High-energy open tibial fractures in children: Treatment with a programmable circular external fixator
Bristol Royal Hospital for Children, Upper Maudlin Street, Bristol BS2 8BJ, UK.The Bone & Joint Journal (Impact Factor: 3.31). 07/2012; 94(7):989-93. DOI: 10.1302/0301-620X.94B7.28333
Between 2005 and 2010 ten consecutive children with high-energy open diaphyseal tibial fractures were treated by early reduction and application of a programmable circular external fixator. They were all male with a mean age of 11.5 years (5.2 to 15.4), and they were followed for a mean of 34.5 months (6 to 77). Full weight-bearing was allowed immediately post-operatively. The mean time from application to removal of the frame was 16 weeks (12 to 21). The mean deformity following removal of the frame was 0.15° (0° to 1.5°) of coronal angulation, 0.2° (0° to 2°) sagittal angulation, 1.1 mm (0 to 10) coronal translation, and 0.5 mm (0 to 2) sagittal translation. All patients achieved consolidated bony union and satisfactory wound healing. There were no cases of delayed or nonunion, compartment syndrome or neurovascular injury. Four patients had a mild superficial pin site infection; all settled with a single course of oral antibiotics. No patient had a deep infection or re-fracture following removal of the frame. The time to union was comparable with, or better than, other published methods of stabilisation for these injuries. The stable fixator configuration not only facilitates management of the accompanying soft-tissue injury but enables anatomical post-injury alignment, which is important in view of the limited remodelling potential of the tibia in children aged > ten years. Where appropriate expertise exists, we recommend this technique for the management of high-energy open tibial fractures in children.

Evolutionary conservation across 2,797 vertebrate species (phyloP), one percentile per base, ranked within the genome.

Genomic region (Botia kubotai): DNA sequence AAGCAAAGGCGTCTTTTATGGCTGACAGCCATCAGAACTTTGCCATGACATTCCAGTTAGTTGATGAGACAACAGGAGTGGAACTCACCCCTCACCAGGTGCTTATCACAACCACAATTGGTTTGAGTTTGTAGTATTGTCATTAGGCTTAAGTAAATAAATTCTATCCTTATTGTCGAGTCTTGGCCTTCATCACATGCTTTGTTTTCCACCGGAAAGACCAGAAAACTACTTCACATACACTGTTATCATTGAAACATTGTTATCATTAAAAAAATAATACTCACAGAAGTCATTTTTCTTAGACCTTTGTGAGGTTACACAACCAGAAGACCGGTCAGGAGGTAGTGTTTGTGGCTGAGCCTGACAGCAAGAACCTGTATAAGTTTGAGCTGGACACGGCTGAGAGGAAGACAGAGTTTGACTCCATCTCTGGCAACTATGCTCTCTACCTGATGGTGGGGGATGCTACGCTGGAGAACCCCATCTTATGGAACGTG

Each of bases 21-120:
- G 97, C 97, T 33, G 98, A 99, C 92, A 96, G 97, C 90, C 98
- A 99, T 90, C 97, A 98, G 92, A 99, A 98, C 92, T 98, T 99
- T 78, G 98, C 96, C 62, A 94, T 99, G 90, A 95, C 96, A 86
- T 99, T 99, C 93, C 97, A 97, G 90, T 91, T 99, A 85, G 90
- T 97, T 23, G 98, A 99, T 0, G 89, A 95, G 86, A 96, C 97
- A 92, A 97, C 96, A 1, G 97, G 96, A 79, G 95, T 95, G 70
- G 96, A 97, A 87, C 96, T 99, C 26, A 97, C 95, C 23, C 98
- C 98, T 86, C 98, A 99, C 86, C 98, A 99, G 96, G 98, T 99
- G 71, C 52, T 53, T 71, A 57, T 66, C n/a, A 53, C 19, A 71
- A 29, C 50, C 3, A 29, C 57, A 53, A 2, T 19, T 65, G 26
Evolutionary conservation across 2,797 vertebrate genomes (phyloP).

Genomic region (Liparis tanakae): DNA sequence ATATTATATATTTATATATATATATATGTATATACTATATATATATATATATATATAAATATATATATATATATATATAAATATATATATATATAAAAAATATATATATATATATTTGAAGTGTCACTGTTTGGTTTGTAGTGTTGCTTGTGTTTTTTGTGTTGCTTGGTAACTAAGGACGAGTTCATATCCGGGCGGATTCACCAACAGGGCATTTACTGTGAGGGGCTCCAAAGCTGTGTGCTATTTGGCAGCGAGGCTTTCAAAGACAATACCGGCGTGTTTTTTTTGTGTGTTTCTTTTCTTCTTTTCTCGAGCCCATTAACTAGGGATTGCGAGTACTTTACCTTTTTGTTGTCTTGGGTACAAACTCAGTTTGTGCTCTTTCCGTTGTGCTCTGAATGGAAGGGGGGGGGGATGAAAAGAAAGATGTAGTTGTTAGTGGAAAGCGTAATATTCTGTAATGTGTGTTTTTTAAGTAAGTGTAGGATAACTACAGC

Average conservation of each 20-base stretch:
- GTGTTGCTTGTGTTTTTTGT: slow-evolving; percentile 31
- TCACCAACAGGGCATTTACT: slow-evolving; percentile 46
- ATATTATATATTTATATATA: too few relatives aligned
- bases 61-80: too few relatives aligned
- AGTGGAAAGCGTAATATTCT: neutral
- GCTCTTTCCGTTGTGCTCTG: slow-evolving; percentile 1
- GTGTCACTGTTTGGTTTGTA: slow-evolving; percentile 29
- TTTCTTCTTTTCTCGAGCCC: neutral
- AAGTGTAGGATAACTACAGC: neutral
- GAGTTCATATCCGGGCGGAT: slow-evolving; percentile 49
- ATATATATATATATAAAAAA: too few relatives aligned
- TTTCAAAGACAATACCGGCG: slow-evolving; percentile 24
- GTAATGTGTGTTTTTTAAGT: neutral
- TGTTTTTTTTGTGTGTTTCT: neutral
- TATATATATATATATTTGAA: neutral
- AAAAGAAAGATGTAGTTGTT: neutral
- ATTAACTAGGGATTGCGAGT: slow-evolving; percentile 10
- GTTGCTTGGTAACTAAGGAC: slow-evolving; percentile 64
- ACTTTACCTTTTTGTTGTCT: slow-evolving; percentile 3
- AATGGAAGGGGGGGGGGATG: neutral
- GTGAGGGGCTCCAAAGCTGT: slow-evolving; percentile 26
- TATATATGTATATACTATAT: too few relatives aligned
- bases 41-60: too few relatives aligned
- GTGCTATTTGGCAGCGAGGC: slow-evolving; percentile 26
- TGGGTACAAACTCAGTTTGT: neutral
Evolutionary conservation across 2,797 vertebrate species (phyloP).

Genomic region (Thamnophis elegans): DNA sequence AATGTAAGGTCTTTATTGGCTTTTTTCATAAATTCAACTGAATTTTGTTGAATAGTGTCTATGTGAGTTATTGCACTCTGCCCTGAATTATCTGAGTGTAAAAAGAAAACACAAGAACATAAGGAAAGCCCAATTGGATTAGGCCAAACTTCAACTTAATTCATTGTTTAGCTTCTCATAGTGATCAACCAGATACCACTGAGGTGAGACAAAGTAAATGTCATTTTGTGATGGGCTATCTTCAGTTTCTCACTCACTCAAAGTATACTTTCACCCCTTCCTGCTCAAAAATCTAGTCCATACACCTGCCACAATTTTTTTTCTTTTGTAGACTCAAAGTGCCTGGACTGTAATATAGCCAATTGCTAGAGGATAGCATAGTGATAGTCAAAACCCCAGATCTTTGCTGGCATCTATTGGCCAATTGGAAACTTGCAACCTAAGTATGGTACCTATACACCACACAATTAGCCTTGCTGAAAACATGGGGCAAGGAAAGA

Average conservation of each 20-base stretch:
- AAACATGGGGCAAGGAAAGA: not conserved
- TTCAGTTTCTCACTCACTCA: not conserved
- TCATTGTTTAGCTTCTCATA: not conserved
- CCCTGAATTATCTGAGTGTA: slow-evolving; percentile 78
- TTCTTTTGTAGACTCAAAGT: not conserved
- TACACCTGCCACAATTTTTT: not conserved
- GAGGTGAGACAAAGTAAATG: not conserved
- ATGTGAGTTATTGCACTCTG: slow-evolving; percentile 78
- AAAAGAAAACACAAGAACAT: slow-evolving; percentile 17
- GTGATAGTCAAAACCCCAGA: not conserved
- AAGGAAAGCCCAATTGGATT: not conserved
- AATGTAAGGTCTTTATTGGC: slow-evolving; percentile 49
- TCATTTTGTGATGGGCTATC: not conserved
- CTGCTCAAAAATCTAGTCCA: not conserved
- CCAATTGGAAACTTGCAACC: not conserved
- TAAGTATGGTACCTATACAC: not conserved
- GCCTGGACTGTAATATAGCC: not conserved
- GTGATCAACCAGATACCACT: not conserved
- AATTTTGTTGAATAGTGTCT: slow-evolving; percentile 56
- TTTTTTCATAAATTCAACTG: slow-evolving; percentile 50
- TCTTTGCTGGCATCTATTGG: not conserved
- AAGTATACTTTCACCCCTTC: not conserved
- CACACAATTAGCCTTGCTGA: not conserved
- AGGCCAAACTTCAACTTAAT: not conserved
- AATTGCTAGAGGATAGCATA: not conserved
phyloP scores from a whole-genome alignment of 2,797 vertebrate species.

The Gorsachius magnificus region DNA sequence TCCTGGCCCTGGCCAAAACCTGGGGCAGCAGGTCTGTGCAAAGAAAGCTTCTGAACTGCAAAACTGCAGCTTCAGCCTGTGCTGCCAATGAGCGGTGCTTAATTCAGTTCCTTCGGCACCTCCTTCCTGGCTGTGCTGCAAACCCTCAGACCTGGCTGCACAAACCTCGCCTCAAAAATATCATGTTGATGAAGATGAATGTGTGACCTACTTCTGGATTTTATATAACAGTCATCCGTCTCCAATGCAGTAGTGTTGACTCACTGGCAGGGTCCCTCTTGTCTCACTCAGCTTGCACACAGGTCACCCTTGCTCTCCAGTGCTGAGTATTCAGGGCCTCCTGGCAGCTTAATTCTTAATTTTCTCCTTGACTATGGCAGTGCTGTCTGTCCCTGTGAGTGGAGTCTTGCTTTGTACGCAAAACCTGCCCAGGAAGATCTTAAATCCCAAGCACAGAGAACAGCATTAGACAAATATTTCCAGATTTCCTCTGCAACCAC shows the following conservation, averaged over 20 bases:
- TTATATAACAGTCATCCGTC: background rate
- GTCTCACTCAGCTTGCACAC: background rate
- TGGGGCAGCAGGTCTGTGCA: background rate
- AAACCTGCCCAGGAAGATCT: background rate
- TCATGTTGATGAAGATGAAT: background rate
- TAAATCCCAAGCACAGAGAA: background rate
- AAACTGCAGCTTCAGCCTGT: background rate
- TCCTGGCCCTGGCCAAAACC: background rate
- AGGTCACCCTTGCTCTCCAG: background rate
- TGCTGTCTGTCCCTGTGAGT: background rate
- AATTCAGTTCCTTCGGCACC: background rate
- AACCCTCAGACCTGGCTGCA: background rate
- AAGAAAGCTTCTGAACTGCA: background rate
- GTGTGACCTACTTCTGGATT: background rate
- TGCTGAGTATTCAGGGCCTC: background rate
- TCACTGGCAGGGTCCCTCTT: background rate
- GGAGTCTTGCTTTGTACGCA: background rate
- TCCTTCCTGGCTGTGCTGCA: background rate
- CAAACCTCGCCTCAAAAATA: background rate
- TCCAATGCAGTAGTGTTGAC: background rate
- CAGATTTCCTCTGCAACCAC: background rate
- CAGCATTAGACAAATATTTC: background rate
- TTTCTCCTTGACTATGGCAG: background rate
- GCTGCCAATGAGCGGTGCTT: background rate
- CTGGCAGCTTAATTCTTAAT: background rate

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ABSTRACT: The purpose of this study is to present and validate a hinge-fixator technique for the treatment of open tibial fractures, which has advantages in application and the follow up period. The technique was used in open tibia fractures of 14 adult patients. Using this method, initial anatomic reduction was achieved and temporary stability was obtained on the hinge-fixator after applications were completed. Patients' radiological and clinical results were analyzed using the Paley's criteria at the time of the last follow-up. Patients were brought in for followed up analysis over a 5.4 year period. According to Paley, two patients had 'good' and 12 patients had 'excellent' radiological results, while the functional result were excellent (n=13) and good (n=1), respectively. The hinge-fixator technique is a fast and easy method that contributes to shorter operation times, reduced radiation exposure, and more comfortable treatment periods.
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